So that is Frank ready for the trackday, the original rubber bushes in the trailing arms were very soft and mushy. The new Suprflex bushes, along with the changed subframe bushes and progressive front springs should make quite a bit of difference on the road and a lot of difference at Blyton. Also without realising Team 55 has a viable plan B car for the RBRR, should anything happen to HOE in the next few weeks.

Wednesday, 12 September 2012

RBRR and trackday prep

The following things have been done over a few evenings during the past week.
First job on HOE, our chosen steed for this year's RBRR, was to change the large (baked bean can) subframe bushes at the rear. This also gave me a good excuse to try out my new high lift, long reach trolley jack, which I have been tripping over for the last few months in the garage. It was worth the expense.

I was lucky enough to source some NOS Avon Metalastik bushes to replace the repro items I had installed about three years ago. They had a little storage surface rust on the outer steel casing which I treated. This is how they looked after painting and curing in the boiler house at work.

The tell tale wiggle or twitch at the rear which can signify a weakness in the bushes had returned. An MOT advisory on the nearside one had prompted some action, they never usually look too bad from the bottom which you see with the car on the ramp. The picture below shows the top as installed, that you can't see when looking at them under the car. The central sleeve has clearly parted company from the rubber of the bush..........NOS, or poly is the only way when replacing these bushes!

Replacement is done by raising the car for access, supporting the subframe, undo the cental bolt and withdraw it, loosen the other end of the anti-vibe strap and push it to one side, undo the two fixing bolts and it's out.

The nearside rear hub has in the past had an advisory and I was sure had a noisy bearing. A spare shaft in stock felt OK apart from the inevitable knackered UJ. Fantastic, my favourite job in the world! Changed that and the shaft was ready to install.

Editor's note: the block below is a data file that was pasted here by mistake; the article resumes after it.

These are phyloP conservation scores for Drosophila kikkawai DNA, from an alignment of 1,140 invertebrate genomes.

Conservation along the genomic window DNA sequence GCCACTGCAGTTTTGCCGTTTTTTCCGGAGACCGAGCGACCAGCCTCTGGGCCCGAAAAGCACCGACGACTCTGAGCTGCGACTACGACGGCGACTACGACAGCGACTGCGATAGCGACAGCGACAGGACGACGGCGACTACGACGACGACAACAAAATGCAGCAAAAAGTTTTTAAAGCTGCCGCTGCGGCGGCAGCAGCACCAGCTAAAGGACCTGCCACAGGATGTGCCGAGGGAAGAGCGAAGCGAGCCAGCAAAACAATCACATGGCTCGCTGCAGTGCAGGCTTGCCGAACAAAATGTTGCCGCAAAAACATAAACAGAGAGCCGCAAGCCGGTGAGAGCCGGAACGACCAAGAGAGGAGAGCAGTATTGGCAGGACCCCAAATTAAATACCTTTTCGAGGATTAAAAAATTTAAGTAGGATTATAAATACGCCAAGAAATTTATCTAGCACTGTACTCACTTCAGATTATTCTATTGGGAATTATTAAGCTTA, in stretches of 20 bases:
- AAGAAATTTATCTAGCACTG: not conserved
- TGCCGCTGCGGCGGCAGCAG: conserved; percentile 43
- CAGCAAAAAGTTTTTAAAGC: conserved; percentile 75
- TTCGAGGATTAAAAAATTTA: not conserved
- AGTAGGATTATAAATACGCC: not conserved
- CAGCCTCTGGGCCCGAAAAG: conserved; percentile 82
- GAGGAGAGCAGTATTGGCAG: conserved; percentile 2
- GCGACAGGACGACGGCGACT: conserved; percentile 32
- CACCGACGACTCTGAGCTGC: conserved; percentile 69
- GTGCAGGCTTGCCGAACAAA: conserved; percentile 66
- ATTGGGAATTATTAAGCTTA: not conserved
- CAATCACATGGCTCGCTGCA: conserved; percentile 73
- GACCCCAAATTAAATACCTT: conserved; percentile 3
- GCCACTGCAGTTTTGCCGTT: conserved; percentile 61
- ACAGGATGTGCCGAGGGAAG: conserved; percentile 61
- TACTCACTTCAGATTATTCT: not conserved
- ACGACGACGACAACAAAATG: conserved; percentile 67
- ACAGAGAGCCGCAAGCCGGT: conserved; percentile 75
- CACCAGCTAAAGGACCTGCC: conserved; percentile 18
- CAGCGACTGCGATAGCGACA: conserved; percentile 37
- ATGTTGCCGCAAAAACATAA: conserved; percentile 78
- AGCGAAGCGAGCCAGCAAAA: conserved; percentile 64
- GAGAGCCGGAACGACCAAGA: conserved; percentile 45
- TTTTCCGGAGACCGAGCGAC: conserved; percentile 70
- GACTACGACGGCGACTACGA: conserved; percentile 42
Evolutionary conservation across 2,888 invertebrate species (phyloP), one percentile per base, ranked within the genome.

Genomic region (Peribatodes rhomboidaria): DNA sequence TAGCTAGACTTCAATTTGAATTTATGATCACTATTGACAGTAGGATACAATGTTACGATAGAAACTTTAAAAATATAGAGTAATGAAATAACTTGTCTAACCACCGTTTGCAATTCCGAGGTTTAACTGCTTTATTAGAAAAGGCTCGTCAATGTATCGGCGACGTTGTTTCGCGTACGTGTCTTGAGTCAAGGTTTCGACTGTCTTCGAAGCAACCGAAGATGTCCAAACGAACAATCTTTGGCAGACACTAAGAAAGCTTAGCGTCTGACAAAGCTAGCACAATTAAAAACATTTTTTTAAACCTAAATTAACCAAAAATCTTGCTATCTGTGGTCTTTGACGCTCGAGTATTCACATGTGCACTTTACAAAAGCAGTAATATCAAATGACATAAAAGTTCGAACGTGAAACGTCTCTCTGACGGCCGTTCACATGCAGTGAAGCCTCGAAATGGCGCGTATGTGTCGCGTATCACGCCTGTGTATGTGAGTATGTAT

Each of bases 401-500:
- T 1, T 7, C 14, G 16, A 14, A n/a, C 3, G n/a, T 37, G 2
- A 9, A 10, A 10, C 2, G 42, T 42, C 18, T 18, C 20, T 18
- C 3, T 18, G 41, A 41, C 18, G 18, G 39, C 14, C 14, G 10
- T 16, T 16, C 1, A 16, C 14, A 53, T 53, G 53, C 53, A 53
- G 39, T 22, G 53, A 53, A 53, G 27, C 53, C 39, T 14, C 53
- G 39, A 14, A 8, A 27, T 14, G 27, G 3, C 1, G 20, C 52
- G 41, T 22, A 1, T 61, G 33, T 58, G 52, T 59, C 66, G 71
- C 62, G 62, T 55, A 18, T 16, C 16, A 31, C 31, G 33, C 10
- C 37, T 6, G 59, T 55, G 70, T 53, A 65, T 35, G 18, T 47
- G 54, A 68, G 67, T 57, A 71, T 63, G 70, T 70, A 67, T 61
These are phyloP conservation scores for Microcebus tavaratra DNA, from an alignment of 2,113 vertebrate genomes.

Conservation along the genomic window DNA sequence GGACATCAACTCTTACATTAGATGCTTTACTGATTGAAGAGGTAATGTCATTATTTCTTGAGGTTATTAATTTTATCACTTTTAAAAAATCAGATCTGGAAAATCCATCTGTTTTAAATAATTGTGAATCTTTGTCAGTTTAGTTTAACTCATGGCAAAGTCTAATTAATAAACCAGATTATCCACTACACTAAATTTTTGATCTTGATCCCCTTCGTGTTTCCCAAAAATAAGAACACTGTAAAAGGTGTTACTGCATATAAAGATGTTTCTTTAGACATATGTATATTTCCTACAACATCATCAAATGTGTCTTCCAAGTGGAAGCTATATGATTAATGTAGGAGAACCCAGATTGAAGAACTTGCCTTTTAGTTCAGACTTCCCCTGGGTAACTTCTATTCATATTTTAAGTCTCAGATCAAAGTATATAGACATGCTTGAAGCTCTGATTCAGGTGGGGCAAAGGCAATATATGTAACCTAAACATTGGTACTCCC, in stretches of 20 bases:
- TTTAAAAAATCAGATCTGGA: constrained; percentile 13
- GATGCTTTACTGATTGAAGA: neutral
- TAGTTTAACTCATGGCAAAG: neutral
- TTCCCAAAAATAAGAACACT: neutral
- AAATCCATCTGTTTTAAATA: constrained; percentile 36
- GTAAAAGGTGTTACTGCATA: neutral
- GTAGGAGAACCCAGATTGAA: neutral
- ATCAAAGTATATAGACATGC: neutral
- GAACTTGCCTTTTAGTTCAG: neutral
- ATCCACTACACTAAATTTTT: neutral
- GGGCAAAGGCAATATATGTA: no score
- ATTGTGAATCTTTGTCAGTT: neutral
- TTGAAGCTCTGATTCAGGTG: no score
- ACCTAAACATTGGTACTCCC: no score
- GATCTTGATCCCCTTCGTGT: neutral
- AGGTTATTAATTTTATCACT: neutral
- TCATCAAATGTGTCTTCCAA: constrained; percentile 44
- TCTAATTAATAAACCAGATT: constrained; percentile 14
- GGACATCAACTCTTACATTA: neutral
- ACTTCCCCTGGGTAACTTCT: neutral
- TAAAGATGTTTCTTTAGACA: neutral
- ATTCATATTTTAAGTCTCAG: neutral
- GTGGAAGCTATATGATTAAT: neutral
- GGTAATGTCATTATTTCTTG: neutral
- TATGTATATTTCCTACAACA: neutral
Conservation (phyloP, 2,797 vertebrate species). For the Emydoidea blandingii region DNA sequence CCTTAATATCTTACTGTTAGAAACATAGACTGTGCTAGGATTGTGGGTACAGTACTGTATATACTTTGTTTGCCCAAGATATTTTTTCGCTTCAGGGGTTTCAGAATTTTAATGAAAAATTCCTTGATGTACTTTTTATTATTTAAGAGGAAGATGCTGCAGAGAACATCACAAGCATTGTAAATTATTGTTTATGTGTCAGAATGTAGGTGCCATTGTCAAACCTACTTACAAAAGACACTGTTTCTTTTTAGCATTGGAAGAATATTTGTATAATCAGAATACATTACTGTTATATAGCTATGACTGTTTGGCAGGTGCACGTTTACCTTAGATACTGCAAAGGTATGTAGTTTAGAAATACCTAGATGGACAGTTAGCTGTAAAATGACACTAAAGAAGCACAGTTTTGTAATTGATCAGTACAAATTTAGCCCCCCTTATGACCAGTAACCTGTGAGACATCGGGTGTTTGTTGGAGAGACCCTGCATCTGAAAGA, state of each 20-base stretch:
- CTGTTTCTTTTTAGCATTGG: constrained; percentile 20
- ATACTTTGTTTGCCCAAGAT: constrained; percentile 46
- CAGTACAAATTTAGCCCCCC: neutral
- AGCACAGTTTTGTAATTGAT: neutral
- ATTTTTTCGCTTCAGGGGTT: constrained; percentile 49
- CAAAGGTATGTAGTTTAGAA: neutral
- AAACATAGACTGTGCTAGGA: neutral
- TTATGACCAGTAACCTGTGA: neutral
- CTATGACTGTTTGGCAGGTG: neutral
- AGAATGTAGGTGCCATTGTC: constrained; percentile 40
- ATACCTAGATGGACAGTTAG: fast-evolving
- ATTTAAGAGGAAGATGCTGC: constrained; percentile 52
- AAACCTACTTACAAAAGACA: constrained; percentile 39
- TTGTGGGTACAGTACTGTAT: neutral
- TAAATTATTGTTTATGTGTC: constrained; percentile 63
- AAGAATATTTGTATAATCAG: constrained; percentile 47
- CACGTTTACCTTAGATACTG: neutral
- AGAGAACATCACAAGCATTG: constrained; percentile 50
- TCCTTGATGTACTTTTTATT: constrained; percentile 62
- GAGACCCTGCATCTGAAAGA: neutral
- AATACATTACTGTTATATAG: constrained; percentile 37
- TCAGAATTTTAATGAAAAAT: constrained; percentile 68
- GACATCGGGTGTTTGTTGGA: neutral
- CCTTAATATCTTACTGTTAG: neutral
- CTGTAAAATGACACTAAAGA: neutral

Iffy handbrake on oneside I think was down to worn self adjusting mechanisms, the footbrake was perfect. Luckily I had some NOS shoes with new adjuster mechanisms on the shelf, so as the drum was already off on oneside to change the halfshaft, it seemed like the best time to do them.

Some play had been detected in the top of one front strut, these were rebuilt by a PO just before we bought the estate. So fearing the worst I had a good look. Turned out to be the strut top nut had not been tightened properly, which was easily sorted.
So just the front wheel bearings to replace and the car to roadtest to see if the 'new' halfshaft has a quiet bearing. Fingers crossed.
The end of next week sees me at Blyton Park for another trackday. The pi seemed fast enough on the straights but very wallowy cornering. My mates in spitfires could have cornered faster, but weren't able to pass me on the straights or outbrake me. With this in mind I had sourced some 205/400 Chris Witor springs. The front struts had been overhauled by me last year so removing the old springs and installing these was relatively fuss free. Look at the difference in free length between the original and progressives.

Two hours later and they were changed and I had been fed too. Lucky I had the front wheels off, the pads in the Stag front brakes were a little low, not ideal for a trackday.

The difference between the worn pads and NOS astbestos laden Ferodos is easy to see. Discs are perfect still so the pads I took out must have been old stock as well, they have always left lots of dust on the front wheels.

So I now need to do the front wheel bearings on HOE and slacken the much improved handbrake, check the fluids in 'box and axle and grease the prop UJs and we should be ready. I also have something to put in the windows but more of that in the future.

Saturday, 21 July 2012

GSM Delta?

I helped Pete Johnson pick up a couple of cars today, so this morning at South Yorkshire Triumphs there were a few more rare cars. GSM Delta. Not a name known to many I would guess, (I had to google it when Pete told us about them earlier in the week) but today 2 travelled 400 yards from a residential garage to Pete's workshop.

So what are they? A fibreglass vehicle produced in South Africa and West Malling Kent, in the late 50s early 60s. With a tubular ladder chassis and Ford pre crossflow engines, they were around 500kg with a bhp/tonne ratio of well over 100.

This example would appear to have always been a roadcar, certainly very different and not unattractive, I like it anyway.